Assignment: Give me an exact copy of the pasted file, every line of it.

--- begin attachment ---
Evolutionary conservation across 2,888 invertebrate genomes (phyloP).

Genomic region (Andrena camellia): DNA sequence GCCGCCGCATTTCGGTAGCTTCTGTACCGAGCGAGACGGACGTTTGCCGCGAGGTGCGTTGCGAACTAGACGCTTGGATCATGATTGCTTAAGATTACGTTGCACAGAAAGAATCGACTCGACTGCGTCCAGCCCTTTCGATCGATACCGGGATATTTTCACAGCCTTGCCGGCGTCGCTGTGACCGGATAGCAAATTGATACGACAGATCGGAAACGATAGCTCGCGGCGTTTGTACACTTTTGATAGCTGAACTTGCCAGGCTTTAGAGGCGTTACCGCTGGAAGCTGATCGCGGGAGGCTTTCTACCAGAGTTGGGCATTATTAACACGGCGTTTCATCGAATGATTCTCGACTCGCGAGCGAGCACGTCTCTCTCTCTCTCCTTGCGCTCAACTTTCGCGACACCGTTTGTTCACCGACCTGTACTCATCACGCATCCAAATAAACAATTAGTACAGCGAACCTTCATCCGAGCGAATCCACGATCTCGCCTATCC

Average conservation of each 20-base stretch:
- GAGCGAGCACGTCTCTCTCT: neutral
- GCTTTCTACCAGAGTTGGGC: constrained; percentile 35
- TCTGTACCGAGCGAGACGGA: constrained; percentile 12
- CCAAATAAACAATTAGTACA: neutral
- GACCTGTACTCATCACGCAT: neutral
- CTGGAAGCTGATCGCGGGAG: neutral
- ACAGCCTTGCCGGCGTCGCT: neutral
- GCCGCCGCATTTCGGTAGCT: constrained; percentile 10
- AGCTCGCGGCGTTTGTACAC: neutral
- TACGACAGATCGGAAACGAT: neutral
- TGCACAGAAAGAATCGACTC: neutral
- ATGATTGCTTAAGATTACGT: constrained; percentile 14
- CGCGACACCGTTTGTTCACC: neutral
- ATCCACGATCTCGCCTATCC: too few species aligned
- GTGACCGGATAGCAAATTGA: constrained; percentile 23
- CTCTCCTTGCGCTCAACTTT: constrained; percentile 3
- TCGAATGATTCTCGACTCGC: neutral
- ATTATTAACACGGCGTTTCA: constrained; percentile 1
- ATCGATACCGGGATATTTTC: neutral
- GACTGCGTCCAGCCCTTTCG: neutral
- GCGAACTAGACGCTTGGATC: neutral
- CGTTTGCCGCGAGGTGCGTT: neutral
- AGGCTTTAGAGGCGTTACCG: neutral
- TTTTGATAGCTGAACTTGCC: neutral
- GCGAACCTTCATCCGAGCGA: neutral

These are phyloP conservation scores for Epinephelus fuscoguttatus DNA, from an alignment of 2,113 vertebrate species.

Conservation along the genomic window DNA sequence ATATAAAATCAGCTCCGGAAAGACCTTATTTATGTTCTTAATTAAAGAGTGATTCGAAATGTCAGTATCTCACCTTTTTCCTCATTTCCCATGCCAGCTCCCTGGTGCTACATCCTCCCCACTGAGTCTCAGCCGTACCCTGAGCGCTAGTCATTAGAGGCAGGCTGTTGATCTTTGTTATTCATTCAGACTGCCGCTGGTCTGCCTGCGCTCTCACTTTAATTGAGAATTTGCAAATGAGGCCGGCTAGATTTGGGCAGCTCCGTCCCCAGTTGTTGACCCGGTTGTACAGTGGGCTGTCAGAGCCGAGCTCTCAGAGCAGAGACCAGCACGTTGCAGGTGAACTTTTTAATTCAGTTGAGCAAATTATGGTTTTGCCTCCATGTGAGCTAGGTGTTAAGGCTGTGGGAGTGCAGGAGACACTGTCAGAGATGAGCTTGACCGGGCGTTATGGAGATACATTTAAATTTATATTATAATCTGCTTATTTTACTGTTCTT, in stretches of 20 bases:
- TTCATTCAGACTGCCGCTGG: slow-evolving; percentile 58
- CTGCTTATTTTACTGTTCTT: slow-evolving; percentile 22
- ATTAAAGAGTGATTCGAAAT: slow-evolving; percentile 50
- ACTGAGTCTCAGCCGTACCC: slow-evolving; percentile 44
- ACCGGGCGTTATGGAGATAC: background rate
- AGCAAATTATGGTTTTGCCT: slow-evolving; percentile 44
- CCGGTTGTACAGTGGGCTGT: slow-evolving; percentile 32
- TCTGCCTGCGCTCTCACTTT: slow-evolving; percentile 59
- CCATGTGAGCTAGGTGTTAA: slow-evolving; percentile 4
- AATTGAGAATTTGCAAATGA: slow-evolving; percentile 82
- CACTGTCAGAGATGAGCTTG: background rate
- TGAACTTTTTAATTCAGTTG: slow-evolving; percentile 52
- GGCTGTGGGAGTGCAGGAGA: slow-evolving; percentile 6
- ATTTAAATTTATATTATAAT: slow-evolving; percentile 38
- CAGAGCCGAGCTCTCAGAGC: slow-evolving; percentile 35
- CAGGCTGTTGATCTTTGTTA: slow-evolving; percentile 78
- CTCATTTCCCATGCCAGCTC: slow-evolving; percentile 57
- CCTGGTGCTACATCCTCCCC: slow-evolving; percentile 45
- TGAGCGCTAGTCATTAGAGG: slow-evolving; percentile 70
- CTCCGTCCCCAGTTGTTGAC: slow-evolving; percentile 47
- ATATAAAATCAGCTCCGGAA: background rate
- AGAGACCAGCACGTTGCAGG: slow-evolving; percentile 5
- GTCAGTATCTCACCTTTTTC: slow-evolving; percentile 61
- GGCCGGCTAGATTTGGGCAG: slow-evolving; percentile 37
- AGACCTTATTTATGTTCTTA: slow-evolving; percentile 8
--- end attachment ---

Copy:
Evolutionary conservation across 2,888 invertebrate genomes (phyloP).

Genomic region (Andrena camellia): DNA sequence GCCGCCGCATTTCGGTAGCTTCTGTACCGAGCGAGACGGACGTTTGCCGCGAGGTGCGTTGCGAACTAGACGCTTGGATCATGATTGCTTAAGATTACGTTGCACAGAAAGAATCGACTCGACTGCGTCCAGCCCTTTCGATCGATACCGGGATATTTTCACAGCCTTGCCGGCGTCGCTGTGACCGGATAGCAAATTGATACGACAGATCGGAAACGATAGCTCGCGGCGTTTGTACACTTTTGATAGCTGAACTTGCCAGGCTTTAGAGGCGTTACCGCTGGAAGCTGATCGCGGGAGGCTTTCTACCAGAGTTGGGCATTATTAACACGGCGTTTCATCGAATGATTCTCGACTCGCGAGCGAGCACGTCTCTCTCTCTCTCCTTGCGCTCAACTTTCGCGACACCGTTTGTTCACCGACCTGTACTCATCACGCATCCAAATAAACAATTAGTACAGCGAACCTTCATCCGAGCGAATCCACGATCTCGCCTATCC

Average conservation of each 20-base stretch:
- GAGCGAGCACGTCTCTCTCT: neutral
- GCTTTCTACCAGAGTTGGGC: constrained; percentile 35
- TCTGTACCGAGCGAGACGGA: constrained; percentile 12
- CCAAATAAACAATTAGTACA: neutral
- GACCTGTACTCATCACGCAT: neutral
- CTGGAAGCTGATCGCGGGAG: neutral
- ACAGCCTTGCCGGCGTCGCT: neutral
- GCCGCCGCATTTCGGTAGCT: constrained; percentile 10
- AGCTCGCGGCGTTTGTACAC: neutral
- TACGACAGATCGGAAACGAT: neutral
- TGCACAGAAAGAATCGACTC: neutral
- ATGATTGCTTAAGATTACGT: constrained; percentile 14
- CGCGACACCGTTTGTTCACC: neutral
- ATCCACGATCTCGCCTATCC: too few species aligned
- GTGACCGGATAGCAAATTGA: constrained; percentile 23
- CTCTCCTTGCGCTCAACTTT: constrained; percentile 3
- TCGAATGATTCTCGACTCGC: neutral
- ATTATTAACACGGCGTTTCA: constrained; percentile 1
- ATCGATACCGGGATATTTTC: neutral
- GACTGCGTCCAGCCCTTTCG: neutral
- GCGAACTAGACGCTTGGATC: neutral
- CGTTTGCCGCGAGGTGCGTT: neutral
- AGGCTTTAGAGGCGTTACCG: neutral
- TTTTGATAGCTGAACTTGCC: neutral
- GCGAACCTTCATCCGAGCGA: neutral

These are phyloP conservation scores for Epinephelus fuscoguttatus DNA, from an alignment of 2,113 vertebrate species.

Conservation along the genomic window DNA sequence ATATAAAATCAGCTCCGGAAAGACCTTATTTATGTTCTTAATTAAAGAGTGATTCGAAATGTCAGTATCTCACCTTTTTCCTCATTTCCCATGCCAGCTCCCTGGTGCTACATCCTCCCCACTGAGTCTCAGCCGTACCCTGAGCGCTAGTCATTAGAGGCAGGCTGTTGATCTTTGTTATTCATTCAGACTGCCGCTGGTCTGCCTGCGCTCTCACTTTAATTGAGAATTTGCAAATGAGGCCGGCTAGATTTGGGCAGCTCCGTCCCCAGTTGTTGACCCGGTTGTACAGTGGGCTGTCAGAGCCGAGCTCTCAGAGCAGAGACCAGCACGTTGCAGGTGAACTTTTTAATTCAGTTGAGCAAATTATGGTTTTGCCTCCATGTGAGCTAGGTGTTAAGGCTGTGGGAGTGCAGGAGACACTGTCAGAGATGAGCTTGACCGGGCGTTATGGAGATACATTTAAATTTATATTATAATCTGCTTATTTTACTGTTCTT, in stretches of 20 bases:
- TTCATTCAGACTGCCGCTGG: slow-evolving; percentile 58
- CTGCTTATTTTACTGTTCTT: slow-evolving; percentile 22
- ATTAAAGAGTGATTCGAAAT: slow-evolving; percentile 50
- ACTGAGTCTCAGCCGTACCC: slow-evolving; percentile 44
- ACCGGGCGTTATGGAGATAC: background rate
- AGCAAATTATGGTTTTGCCT: slow-evolving; percentile 44
- CCGGTTGTACAGTGGGCTGT: slow-evolving; percentile 32
- TCTGCCTGCGCTCTCACTTT: slow-evolving; percentile 59
- CCATGTGAGCTAGGTGTTAA: slow-evolving; percentile 4
- AATTGAGAATTTGCAAATGA: slow-evolving; percentile 82
- CACTGTCAGAGATGAGCTTG: background rate
- TGAACTTTTTAATTCAGTTG: slow-evolving; percentile 52
- GGCTGTGGGAGTGCAGGAGA: slow-evolving; percentile 6
- ATTTAAATTTATATTATAAT: slow-evolving; percentile 38
- CAGAGCCGAGCTCTCAGAGC: slow-evolving; percentile 35
- CAGGCTGTTGATCTTTGTTA: slow-evolving; percentile 78
- CTCATTTCCCATGCCAGCTC: slow-evolving; percentile 57
- CCTGGTGCTACATCCTCCCC: slow-evolving; percentile 45
- TGAGCGCTAGTCATTAGAGG: slow-evolving; percentile 70
- CTCCGTCCCCAGTTGTTGAC: slow-evolving; percentile 47
- ATATAAAATCAGCTCCGGAA: background rate
- AGAGACCAGCACGTTGCAGG: slow-evolving; percentile 5
- GTCAGTATCTCACCTTTTTC: slow-evolving; percentile 61
- GGCCGGCTAGATTTGGGCAG: slow-evolving; percentile 37
- AGACCTTATTTATGTTCTTA: slow-evolving; percentile 8